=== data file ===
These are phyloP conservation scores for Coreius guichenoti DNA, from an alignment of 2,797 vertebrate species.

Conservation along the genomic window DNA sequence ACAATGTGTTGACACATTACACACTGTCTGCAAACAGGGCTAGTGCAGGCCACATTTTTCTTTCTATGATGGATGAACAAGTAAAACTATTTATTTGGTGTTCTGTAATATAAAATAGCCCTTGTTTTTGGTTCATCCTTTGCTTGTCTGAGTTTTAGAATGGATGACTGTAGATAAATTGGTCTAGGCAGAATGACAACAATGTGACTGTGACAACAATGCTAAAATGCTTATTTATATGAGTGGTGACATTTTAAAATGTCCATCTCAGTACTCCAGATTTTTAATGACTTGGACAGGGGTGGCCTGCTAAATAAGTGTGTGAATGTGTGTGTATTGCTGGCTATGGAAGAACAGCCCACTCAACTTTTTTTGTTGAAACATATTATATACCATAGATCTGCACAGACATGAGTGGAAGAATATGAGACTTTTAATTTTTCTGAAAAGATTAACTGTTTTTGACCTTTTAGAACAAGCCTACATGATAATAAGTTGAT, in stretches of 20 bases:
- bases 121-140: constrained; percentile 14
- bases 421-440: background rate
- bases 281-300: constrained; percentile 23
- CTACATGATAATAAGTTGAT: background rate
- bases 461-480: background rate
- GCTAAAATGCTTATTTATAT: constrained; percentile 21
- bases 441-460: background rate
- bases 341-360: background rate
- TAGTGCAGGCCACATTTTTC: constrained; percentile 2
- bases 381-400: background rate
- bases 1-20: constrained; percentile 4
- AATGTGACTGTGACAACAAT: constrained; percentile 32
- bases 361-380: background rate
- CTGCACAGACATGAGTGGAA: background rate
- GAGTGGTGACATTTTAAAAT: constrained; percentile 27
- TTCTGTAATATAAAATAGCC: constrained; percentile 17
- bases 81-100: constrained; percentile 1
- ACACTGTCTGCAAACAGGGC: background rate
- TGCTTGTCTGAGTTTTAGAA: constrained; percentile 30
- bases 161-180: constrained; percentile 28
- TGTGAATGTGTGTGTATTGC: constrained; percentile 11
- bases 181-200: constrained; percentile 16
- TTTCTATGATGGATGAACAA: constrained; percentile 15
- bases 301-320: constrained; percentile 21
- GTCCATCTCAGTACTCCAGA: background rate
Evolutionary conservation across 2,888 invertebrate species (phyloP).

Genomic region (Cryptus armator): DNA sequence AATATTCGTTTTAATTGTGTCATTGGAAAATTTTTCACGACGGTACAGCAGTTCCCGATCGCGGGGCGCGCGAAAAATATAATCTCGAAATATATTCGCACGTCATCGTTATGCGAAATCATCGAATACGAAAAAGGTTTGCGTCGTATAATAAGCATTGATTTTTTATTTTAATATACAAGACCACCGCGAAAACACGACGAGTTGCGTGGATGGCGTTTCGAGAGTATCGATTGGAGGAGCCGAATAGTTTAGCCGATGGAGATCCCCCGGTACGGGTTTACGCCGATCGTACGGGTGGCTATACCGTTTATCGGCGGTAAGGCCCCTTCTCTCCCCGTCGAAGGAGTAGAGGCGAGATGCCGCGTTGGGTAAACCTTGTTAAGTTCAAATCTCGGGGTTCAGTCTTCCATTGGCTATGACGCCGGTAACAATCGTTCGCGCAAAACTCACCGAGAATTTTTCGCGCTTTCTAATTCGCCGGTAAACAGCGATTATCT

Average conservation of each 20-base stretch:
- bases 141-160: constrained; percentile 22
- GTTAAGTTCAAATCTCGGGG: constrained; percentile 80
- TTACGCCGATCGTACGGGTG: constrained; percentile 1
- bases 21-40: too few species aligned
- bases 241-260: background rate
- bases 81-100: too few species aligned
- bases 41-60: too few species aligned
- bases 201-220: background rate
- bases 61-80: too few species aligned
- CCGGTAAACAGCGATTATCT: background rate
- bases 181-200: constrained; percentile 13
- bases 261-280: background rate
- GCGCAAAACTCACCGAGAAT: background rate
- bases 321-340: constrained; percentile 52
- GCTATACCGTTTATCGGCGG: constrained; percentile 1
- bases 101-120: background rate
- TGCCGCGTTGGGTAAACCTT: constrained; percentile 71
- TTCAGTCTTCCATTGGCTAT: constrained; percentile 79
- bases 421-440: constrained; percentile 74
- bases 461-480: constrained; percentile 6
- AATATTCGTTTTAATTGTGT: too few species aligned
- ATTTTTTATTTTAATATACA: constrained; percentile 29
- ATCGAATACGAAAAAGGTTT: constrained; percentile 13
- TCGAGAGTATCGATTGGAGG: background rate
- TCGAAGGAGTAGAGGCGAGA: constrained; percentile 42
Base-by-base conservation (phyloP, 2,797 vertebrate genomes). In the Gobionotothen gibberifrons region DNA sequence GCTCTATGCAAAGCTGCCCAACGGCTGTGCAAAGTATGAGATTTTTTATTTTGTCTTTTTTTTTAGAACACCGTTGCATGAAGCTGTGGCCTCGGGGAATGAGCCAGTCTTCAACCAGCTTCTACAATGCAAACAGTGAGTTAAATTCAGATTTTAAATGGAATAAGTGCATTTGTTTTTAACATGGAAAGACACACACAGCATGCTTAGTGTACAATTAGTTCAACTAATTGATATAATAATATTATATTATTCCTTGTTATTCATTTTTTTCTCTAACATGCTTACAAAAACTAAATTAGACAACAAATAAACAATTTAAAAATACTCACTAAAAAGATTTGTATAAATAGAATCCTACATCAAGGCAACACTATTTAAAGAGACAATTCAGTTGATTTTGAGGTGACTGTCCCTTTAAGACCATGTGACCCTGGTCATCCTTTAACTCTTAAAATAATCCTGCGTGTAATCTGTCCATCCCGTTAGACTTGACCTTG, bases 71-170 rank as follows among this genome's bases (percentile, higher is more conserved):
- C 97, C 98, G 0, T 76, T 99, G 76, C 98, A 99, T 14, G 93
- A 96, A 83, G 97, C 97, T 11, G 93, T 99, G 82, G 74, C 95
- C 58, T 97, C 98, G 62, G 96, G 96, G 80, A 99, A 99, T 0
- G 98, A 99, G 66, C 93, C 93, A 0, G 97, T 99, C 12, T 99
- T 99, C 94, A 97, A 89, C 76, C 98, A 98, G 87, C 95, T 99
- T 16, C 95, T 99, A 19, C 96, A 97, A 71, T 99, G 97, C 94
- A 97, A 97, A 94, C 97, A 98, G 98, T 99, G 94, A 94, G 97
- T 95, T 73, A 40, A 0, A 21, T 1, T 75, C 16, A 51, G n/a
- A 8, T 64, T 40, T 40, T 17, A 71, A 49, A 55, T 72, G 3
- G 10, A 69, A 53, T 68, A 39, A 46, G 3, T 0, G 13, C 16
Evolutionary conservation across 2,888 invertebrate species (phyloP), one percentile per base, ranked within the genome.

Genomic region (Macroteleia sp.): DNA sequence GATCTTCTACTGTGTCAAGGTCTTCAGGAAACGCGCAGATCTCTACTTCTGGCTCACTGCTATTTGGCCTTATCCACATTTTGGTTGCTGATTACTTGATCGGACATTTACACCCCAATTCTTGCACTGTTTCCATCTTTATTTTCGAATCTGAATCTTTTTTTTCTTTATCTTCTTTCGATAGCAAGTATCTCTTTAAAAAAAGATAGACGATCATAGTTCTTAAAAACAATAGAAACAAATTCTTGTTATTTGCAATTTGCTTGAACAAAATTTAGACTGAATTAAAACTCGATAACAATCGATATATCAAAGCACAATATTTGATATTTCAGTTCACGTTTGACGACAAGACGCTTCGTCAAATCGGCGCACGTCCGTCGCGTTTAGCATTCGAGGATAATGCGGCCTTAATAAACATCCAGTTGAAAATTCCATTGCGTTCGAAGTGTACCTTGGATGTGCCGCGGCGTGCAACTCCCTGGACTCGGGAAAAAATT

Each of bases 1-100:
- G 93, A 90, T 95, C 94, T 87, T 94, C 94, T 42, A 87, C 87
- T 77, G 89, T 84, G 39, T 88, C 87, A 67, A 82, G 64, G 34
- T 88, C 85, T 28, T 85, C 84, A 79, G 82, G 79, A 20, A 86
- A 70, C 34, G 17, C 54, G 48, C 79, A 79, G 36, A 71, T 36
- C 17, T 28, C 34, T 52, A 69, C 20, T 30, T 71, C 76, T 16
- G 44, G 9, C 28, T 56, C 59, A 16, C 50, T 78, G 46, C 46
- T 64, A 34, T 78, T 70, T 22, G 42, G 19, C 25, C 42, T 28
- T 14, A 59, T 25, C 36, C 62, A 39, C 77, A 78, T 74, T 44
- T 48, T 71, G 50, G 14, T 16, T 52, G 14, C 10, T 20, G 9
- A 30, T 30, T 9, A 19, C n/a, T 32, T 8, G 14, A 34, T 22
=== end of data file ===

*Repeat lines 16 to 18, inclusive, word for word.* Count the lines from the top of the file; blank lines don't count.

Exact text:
- CTGCACAGACATGAGTGGAA: background rate
- GAGTGGTGACATTTTAAAAT: constrained; percentile 27
- TTCTGTAATATAAAATAGCC: constrained; percentile 17